5 Great Ways to Organize Your Tools

Your tools are an extension of you. Whether they represent your livelihood or your passion you want to treat them with the care and respect they deserve, and more importantly you want to be able to find the right tool when you need it. Whether you use your tools in a garage or a workshop here are five methods that might work for you and your circumstances when it comes to keeping your tools organized.

1. By job type.
There are certain tools that are almost always going to get used together. Keeping crimpers, strippers, multimeters, wire staples, and a voltage probe together so that they’re conveniently located for any electrical projects makes sense.

Similarly, keeping crescent wrenches, pipe wrenches, pipe dope, cleaning brushes, etc. in one place can mean the difference between a manageable plumbing project and one that feels completely out of control.

2. By workspace.
If you have multiple spaces in your garage, basement, or workshop where you typically work on projects, it may make sense for you to group your tools by where they’ll be used. On a larger scale, this is easy to visualize. After all, it makes little sense to store welding tools in your woodshop, or gardening tools in an attic.

Taken at a smaller level, this means keeping tools typically used at your workbench close to that space, whether that means in drawers underneath the work surface, on hooks or magnetic bars above it, or on shelves or in cabinets nearby. Tools that are typically used out in the driveway could be grouped together in a rolling cart or stored in a closet near the door for easy access.

3. By size.
Nails. Screws. Bolts. Washers. AAA batteries. Staples. Individual LEDs. What do they all have in common? They’re all small, and will rattle around making a mess if stored in a space intended for larger tools. A drawer separated out into multiple segments can be the best solution for tiny objects, while a closet might be the best option for storing the bulkiest tools.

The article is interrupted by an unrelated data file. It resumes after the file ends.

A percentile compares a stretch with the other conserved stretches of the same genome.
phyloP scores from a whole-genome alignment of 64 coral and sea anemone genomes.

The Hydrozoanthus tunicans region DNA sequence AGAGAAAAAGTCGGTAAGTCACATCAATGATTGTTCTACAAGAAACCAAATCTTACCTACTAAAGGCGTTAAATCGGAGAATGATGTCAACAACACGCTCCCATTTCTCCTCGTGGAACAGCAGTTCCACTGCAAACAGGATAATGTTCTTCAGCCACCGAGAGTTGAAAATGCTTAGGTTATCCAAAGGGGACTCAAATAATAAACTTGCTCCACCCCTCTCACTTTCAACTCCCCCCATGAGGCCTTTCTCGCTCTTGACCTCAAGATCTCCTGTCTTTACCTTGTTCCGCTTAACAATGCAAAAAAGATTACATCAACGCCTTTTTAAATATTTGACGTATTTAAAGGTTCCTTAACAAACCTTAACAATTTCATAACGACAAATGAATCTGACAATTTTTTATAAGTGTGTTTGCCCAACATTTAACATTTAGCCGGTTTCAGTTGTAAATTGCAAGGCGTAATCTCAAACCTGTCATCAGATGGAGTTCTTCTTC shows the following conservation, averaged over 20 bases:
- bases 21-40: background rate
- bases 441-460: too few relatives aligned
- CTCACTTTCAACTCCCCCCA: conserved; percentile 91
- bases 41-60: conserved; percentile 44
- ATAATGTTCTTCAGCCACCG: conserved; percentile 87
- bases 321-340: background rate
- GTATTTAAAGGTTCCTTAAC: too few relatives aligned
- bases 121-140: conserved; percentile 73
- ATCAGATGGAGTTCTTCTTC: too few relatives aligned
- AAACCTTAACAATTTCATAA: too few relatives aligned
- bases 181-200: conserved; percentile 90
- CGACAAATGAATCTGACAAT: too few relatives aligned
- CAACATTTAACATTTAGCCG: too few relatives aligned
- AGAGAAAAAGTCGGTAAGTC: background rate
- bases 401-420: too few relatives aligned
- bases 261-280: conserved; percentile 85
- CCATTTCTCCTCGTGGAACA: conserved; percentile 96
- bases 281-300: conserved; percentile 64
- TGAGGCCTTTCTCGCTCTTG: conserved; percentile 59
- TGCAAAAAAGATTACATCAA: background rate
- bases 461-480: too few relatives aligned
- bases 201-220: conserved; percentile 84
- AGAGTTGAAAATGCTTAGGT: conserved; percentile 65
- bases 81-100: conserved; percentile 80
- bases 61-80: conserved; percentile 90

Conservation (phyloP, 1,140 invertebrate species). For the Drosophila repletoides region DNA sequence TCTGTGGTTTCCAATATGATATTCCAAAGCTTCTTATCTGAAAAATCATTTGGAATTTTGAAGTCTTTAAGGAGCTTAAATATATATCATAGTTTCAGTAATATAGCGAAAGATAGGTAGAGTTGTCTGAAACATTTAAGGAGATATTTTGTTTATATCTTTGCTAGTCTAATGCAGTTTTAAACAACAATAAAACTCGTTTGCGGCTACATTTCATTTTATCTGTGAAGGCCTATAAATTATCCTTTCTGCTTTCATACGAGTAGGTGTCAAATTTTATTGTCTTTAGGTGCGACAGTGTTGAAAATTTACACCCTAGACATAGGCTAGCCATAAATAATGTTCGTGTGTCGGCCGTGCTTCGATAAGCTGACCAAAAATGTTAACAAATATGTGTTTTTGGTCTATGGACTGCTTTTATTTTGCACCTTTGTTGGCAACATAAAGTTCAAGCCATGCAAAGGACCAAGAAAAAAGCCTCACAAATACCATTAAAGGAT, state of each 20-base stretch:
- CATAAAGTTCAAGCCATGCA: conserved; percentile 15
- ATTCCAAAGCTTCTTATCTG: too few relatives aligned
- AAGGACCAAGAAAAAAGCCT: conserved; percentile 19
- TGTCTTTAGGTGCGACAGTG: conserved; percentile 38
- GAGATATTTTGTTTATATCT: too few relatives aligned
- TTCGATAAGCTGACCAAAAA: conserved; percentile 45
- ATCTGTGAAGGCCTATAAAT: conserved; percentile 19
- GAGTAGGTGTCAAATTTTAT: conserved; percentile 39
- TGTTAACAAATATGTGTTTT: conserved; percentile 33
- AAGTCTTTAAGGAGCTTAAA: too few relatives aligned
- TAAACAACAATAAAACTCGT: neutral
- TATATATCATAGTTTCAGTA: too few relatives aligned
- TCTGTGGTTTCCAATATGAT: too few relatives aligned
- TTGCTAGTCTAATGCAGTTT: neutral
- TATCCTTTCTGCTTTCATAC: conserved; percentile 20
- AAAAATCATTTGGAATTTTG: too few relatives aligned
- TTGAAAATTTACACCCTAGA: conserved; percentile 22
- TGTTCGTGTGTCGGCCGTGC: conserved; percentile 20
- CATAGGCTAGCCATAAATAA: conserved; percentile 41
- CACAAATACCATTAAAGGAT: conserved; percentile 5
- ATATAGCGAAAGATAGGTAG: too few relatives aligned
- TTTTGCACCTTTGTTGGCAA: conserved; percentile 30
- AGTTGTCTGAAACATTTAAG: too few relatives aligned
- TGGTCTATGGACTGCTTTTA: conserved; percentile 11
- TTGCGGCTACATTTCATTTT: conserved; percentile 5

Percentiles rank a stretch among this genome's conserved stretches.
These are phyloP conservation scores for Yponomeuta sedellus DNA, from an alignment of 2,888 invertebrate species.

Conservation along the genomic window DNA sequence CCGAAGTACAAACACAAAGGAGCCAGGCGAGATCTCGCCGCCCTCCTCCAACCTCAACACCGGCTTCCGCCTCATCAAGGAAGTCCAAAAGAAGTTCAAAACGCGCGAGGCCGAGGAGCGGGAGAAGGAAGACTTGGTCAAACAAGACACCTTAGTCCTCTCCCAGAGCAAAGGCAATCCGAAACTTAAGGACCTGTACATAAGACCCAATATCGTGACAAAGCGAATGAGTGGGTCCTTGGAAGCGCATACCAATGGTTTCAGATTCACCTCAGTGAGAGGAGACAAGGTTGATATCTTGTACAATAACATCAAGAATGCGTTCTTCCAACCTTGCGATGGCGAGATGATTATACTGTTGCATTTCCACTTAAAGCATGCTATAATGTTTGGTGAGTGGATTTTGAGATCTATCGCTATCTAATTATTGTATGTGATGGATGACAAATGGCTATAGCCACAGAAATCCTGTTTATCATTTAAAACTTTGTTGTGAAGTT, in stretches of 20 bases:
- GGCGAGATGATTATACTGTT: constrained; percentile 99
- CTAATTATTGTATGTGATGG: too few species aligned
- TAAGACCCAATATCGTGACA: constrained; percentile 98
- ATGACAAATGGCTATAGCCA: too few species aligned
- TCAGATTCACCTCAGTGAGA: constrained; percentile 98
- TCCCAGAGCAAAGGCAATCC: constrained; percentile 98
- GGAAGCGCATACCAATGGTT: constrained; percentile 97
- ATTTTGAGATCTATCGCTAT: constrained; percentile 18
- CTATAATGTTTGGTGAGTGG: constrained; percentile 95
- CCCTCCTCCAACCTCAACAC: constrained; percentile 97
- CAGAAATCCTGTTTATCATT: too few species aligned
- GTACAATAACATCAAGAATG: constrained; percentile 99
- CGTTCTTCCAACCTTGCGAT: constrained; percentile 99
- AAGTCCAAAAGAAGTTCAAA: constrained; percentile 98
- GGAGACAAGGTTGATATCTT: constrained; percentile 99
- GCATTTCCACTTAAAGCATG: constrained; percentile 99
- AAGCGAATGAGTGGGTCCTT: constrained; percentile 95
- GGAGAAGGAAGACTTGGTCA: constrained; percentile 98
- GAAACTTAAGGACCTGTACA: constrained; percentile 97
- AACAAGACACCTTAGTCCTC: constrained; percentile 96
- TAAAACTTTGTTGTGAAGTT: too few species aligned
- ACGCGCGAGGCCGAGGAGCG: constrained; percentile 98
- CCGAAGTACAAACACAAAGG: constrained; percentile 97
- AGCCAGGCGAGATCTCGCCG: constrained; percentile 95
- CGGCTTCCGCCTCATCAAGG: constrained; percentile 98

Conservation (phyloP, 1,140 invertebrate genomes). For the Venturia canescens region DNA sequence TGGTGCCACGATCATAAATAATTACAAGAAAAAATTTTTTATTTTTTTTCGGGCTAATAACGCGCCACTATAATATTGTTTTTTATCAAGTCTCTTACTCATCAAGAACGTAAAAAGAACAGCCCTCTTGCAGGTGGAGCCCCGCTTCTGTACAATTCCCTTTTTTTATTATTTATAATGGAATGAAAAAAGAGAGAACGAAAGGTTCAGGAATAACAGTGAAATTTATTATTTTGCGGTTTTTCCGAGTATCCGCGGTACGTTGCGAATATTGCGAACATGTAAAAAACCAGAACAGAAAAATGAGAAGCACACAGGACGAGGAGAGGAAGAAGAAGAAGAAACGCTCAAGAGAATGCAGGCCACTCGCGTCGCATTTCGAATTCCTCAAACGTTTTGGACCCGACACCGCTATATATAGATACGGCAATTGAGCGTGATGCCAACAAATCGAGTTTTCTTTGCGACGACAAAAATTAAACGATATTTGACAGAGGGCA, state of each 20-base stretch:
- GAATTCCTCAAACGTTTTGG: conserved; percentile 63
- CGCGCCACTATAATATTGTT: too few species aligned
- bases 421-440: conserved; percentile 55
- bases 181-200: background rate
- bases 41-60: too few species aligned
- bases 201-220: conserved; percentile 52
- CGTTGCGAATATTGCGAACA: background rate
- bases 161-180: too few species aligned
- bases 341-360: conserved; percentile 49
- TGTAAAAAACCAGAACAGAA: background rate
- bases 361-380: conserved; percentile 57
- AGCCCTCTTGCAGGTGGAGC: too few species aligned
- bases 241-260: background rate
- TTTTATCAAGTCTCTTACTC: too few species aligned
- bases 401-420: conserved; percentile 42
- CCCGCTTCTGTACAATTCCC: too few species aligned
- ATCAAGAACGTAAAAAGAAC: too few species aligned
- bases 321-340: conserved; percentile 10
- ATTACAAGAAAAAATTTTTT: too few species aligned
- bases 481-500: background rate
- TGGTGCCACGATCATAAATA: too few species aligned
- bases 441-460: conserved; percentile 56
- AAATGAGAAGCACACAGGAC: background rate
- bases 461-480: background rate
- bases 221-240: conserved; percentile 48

Cabinets, open shelving, and wall hooks can all be good solutions for intermediate sizes. One benefit is that this makes it easy for others to find their way around your tool collection, because the general location is easily discerned at a glance.

4. By frequency of use.
In the kitchen, you keep everyday dishes close to hand, while fine china and silver stays packed away until a special occasion arises. The same goes for your tools. If you use your favorite screwdriver nearly every day (yes, we know you have a favorite screwdriver, don’t act like it’s not true), why spend time digging it out of a toolbox that’s stashed in the back of a cabinet or closet?

Keeping it on a magnetic strip where you can grab it easily makes more sense. This also works for seasonal tools: in the summertime, gardening gear can go near the door, while snow removal tools can be stored in a closet at the back of the garage. In the winter, you can switch these out, trading trowels and bags of topsoil for snow shovels and bags of sand or salt.

5. By user.
Not the only handy one in the family? If you’ve got multiple people with their own sets of tools in your household, it can make sense to sort them by owner. This puts an end to conversations that start with “Hey, have you seen my drill bits?” and end in a fight about something totally unrelated.

If you have kids at home, this is also a great way to start teaching them responsibility. Nothing makes an eight-year-old more eager to learn how to tune up their own bicycle than their own tools to do it with, and there’s no better way to get them to clean up afterwards than their own cubby or shelf to put them in.
The best organizational system is one that works for you.

Most folks will use a combination of several of these methods, assembled in a way that fits their lifestyle. Not sure what that looks like for your home? Get in touch for a no-obligation assessment of your organizational needs. Together, we can design a storage system that makes your life better every day.